Seeking Higher Ground: Climate Smart Solutions to Flooding

Under FEMA's National Flood Insurance Program (NFIP), some of the most flood-prone properties in the country have been repeatedly rebuilt even when it would be less expensive to help homeowners move to higher ground.

NRDC has released Seeking Higher Ground, a groundbreaking report that takes a hard look at the plight of people whose homes are repeatedly flooded and the difficulties they face in acquiring assistance to move somewhere safer.

Under the National Flood Insurance Program (NFIP), a federal disaster aid program administered by the Federal Emergency Management Agency (FEMA), some of the most flood-prone properties in the country have been repeatedly rebuilt even when it would be less expensive to help homeowners move to higher ground. NRDC has proposed an innovative program that would guarantee a homeowner a buyout of their flood-prone home, enabling them to move to a safer location in the aftermath of a flood.

Since 1978, more than 30,000 properties have been flooded so often they’ve been designated “severe repetitive loss properties” (SRLPs) under the NFIP. That’s not a designation any homeowner wants. On average, these properties flooded five times every 2 to 3 years. Some of the most affected properties have flooded more than 30 times. In each case and after every flood, the NFIP paid to rebuild the property at a cost of $5.5 billion.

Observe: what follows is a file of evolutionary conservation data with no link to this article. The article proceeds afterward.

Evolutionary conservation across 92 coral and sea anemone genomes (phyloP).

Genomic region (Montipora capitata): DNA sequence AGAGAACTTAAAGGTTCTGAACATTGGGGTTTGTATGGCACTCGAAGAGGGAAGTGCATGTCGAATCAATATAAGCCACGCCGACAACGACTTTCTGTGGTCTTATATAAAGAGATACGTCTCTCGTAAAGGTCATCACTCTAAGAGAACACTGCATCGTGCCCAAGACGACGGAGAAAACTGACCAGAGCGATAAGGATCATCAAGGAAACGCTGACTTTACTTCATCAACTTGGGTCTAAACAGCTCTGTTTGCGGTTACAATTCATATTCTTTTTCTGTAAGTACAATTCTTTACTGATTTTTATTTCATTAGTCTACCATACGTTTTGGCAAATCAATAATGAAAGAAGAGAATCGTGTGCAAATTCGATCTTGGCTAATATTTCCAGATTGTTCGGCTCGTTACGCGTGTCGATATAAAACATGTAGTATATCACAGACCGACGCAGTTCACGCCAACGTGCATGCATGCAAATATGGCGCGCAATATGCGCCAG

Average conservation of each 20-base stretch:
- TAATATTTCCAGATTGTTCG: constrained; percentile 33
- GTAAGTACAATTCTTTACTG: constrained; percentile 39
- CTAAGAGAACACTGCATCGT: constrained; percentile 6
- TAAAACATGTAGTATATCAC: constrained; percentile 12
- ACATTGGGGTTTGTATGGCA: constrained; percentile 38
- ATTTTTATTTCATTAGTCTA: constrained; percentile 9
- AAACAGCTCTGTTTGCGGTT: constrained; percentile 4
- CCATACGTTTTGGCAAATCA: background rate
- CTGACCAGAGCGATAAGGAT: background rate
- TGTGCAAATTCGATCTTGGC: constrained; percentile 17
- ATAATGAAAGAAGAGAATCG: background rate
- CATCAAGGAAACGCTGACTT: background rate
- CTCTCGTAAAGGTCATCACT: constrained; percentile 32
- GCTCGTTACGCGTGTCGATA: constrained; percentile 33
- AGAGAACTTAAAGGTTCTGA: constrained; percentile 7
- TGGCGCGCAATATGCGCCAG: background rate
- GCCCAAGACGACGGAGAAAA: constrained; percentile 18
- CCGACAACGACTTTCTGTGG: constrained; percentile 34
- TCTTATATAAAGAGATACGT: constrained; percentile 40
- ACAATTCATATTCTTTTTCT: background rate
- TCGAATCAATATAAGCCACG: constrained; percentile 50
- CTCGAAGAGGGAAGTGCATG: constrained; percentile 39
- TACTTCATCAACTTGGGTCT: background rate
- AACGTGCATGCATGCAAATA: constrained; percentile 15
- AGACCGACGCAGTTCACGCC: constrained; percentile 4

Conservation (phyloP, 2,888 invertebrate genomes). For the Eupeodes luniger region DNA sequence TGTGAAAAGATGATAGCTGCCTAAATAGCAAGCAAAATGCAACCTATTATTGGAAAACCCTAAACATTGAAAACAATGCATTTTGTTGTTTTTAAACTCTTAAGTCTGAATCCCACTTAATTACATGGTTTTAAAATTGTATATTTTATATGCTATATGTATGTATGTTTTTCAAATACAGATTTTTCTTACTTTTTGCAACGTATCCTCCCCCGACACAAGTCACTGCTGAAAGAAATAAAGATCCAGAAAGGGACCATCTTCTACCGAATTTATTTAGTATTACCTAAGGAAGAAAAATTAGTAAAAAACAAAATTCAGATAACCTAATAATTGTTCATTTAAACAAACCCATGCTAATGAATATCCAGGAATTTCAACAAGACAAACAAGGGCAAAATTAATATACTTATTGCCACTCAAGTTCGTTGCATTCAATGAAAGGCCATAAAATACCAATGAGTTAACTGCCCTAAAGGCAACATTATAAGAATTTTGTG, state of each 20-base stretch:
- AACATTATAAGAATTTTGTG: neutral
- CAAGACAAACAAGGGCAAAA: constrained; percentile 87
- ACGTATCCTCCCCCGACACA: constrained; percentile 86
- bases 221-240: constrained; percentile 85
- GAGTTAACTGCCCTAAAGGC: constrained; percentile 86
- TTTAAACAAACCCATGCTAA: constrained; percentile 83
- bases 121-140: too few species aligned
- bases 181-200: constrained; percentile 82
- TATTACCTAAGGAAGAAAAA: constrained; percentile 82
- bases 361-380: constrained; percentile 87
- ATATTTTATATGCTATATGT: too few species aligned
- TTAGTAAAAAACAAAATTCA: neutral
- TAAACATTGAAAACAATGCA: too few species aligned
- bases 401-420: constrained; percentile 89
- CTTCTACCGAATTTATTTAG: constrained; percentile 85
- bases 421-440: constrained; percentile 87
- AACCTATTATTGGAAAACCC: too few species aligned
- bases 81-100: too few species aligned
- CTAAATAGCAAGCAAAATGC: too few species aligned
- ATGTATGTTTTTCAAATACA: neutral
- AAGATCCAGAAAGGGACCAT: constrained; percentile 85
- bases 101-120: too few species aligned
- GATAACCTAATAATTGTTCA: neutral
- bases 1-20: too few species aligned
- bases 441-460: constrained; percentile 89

Today there are thousands of these properties. In the coming decades, our analysis indicates there will be millions of these properties as a result of sea level rise and the impacts of climate change.

FEMA’s current approach to address the problem of homes that are repeatedly flooded is to ensure the owners have coverage under the NFIP and then rebuild their properties—over and over again. While FEMA provides assistance to reduce the risk of flooding, these programs can take years to provide assistance to homeowners. Moreover, they have been woefully underfunded by Congress. For every $100 the nation has spent to rebuild homes through the NFIP, we’ve spent a paltry $1.72 to help people move out of harm’s way.